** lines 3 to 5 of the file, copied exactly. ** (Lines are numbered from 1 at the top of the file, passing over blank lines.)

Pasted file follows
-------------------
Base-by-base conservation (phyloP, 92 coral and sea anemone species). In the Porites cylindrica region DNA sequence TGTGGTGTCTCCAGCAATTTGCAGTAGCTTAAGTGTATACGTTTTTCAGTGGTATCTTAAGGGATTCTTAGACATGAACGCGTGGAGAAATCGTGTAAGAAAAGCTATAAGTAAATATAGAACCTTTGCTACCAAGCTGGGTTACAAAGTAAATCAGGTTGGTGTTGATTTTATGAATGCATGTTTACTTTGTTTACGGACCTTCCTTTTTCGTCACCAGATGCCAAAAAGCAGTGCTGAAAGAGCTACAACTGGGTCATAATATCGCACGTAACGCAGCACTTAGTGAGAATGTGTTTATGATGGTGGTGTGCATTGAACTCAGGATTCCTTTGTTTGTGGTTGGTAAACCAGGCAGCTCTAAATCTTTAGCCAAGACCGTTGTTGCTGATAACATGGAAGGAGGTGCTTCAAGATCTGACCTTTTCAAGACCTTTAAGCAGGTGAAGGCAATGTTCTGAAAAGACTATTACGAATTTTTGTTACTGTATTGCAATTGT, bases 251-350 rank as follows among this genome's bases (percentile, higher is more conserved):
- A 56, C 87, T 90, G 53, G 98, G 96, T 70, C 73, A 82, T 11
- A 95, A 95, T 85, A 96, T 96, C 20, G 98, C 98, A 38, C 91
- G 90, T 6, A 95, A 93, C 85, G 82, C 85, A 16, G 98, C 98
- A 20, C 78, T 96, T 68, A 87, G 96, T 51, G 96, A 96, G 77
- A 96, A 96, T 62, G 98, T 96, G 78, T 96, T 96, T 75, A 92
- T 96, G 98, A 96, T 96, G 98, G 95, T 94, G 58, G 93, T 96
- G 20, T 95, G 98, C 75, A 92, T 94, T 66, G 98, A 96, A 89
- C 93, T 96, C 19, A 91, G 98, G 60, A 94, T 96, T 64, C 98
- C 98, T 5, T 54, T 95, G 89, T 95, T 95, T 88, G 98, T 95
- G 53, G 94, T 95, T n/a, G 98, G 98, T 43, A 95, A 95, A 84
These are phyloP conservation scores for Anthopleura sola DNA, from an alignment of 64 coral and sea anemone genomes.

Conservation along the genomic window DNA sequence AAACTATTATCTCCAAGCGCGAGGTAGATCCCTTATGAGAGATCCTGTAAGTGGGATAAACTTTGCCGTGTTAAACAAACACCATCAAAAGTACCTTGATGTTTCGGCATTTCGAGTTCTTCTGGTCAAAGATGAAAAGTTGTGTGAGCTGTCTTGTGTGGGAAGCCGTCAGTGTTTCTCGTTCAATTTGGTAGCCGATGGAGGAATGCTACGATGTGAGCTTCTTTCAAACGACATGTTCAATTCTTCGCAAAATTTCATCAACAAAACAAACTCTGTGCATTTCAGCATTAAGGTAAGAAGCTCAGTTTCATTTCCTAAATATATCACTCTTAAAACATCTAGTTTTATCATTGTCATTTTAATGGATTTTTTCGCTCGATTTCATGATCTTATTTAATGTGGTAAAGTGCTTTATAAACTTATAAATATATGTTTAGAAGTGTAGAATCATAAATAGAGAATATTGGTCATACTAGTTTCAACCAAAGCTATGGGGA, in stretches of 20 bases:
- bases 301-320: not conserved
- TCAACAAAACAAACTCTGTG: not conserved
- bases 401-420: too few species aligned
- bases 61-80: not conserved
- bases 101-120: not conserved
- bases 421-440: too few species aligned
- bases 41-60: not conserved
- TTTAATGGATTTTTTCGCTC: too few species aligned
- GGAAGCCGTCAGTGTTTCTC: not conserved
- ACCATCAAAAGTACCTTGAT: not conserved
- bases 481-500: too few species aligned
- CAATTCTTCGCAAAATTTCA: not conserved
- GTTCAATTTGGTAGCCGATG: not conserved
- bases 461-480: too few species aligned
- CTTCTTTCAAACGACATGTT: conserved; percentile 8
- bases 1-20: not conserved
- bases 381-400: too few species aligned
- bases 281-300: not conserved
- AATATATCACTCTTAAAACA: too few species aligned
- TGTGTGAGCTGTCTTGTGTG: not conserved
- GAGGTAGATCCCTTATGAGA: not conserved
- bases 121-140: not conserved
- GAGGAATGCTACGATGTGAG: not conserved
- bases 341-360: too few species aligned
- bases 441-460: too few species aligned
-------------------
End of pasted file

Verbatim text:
- A 95, A 95, T 85, A 96, T 96, C 20, G 98, C 98, A 38, C 91
- G 90, T 6, A 95, A 93, C 85, G 82, C 85, A 16, G 98, C 98
- A 20, C 78, T 96, T 68, A 87, G 96, T 51, G 96, A 96, G 77